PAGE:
LUDLOW, Edmund (bef.1548-1624), of Hill Deverill; later of Maiden Bradley, Wilts.
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Family and Education
b. bef. 1548, 1st s. of George Ludlow of Hill Deverill by Edith, da. of Andrew†, 1st Lord Windsor of Stanwell, Mdx. m. (1) Bridget (d.1587), da. of Henry Coker of Mappowder, Dorset, 3s. inc. Henry 7da.; (2) Margaret, da. of Sir Henry Manning, knight marshal of the Household, wid. of Thomas Howard, 1st Visct. Bindon, at least 4s. 2da. suc. fa. June 1580. Kntd 14 Sept, 1601.1
J.p. Wilts. from 1580, sheriff 1586-7.
A William Ludlow of Hill Deverill, south of Warminster, sat in several Parliaments as Member for Ludgershall between 1432 and 1455, but none of his successors is known to have done so until Edmund Ludlow in the reign of Elizabeth. Edmund’s father George, a considerable proprietor, had served as a Wiltshire j.p. since the reign of Edward VI and was pricked sheriff of the county in 1559 and again in 1568. Of his son and heir nothing is known until 1574, when Edmund received part of his father’s property, including Hill Deverill. This transaction was probably connected with Edmund’s marriage, of which the first son was born in 1577. For the subsidy of 1576 Edmund Ludlow was assessed at £10 and paid 26s.8d.2
Ludlow’s Membership of the Parliament of 1571 (which, in the absence of returns to that Parliament, rests upon the inclusion of his name in the de Tabley list) seems an unexpected and premature opening to a parliamentary career which was not to be resumed for a quarter of a century. As the young and probably unmarried son of a local gentleman who had not himself sat in the Commons, Edmund Ludlow would have required powerful patronage to secure his election. Old Sarum was then controlled by the 2nd Earl of Pembroke, but the only known connexion between Pembroke and the Ludlows is that George Ludlow held some land of the Earl in Wylye.3
With his marriage and settlement at Hill Deverill, Ludlow began to make his way in the county, and on his father’s death he attained independent status. That year sees his first recorded appearance as a justice at the Wiltshire sessions. But he was involved in numerous lawsuits, and even in that litigious age he stood out for intractability in matters of money and property. In January 1579 he had complained to the Earl of Pembroke about his powerful neighbour Sir John Thynne, who thereupon sued him for £5,000. During Ludlow’s year as sheriff he had to meet a complaint addressed to Walsingham by the commission for poor prisoners in London that he was obstructing the settlement of his suit against a prisoner in the Fleet: he excused himself as sheriff from repairing to London and undertook to do so in the following term. His conduct as sheriff itself gave rise to another complaint which in June 1589 the Privy Council ordered him to answer at the assizes. In the following April his refusal to accept a debt-settlement made by Pembroke and (Sir) James Marvyn cost him two spells of waiting daily on the Council. He was also involved in a dispute with his father-in-law over his first wife’s dowry.4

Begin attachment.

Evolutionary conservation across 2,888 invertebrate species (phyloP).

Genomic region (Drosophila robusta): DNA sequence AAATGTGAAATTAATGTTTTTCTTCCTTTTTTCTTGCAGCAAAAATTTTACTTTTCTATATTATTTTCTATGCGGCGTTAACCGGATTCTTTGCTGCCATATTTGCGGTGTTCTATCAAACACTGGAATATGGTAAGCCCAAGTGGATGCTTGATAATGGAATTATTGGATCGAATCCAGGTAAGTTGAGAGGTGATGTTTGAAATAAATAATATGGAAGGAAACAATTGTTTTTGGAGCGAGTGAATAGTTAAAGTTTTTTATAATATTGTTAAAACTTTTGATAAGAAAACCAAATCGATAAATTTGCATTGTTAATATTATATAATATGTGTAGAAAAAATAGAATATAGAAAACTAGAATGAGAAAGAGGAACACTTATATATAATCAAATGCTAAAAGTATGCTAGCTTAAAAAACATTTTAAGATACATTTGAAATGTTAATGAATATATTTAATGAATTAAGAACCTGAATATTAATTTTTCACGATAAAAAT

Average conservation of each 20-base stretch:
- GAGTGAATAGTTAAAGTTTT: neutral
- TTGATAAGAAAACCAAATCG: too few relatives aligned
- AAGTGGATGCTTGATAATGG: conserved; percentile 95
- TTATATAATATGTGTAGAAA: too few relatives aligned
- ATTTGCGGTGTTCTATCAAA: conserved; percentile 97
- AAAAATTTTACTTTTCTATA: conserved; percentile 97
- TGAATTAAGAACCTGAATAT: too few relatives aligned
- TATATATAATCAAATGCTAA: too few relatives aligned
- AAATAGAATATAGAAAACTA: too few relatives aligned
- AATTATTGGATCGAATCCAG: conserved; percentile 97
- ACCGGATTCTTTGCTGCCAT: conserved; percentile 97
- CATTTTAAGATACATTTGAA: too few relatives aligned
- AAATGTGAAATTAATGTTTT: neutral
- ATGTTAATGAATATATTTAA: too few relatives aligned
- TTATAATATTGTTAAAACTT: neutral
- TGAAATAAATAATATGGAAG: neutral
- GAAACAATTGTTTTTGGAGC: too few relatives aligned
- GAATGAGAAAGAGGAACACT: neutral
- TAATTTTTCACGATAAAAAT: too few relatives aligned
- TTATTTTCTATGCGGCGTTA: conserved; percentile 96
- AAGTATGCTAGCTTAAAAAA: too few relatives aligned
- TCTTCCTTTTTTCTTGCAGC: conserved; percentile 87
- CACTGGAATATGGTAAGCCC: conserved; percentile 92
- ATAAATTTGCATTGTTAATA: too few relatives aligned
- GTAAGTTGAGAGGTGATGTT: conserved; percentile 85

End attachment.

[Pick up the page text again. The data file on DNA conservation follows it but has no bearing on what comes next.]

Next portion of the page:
Ludlow probably owed his return to the Parliament of 1597 for Ludgershall to his own standing in the county. The sole indication of his part in its proceedings is his inclusion in one committee, on a bill to reform brokerage and pawning (7 Feb. 1598) to which his keen business sense must have well suited him. He did not sit in the Parliament of 1601, to which, however, his son and heir Henry Ludlow was returned for Andover; his Membership of later Parliaments lies outside our period.5
Ludlow’s later life exhibits the same progression in material prosperity and public status, punctuated by disputes and setbacks, as had marked his earlier career. In 1598 he was described by his opponent in a lawsuit, Walter Goddard, as ‘a man of great wealth and of £2,000 lands per year’. In the following year he purchased the neighbouring manor of Kingston Deverill, and later he became a tenant of assart land belonging to the Crown in the New Forest. He enclosed some of the common fields at Hill Deverill. The scale of his fortune is illustrated by the terms of the contract of 1589—a contract which provoked yet another lawsuit—for the marriage of his son and heir Henry to Lord De La Warr’s daughter: the bride was to have a jointure of £1,500, and Ludlow was to settle lands worth £200 a year, and to devise lands worth £1,000 a year upon the bridegroom. Such affluence may have sharpened the Privy Council’s displeasure when Ludlow, and his kinsman Mompesson, refused to contribute to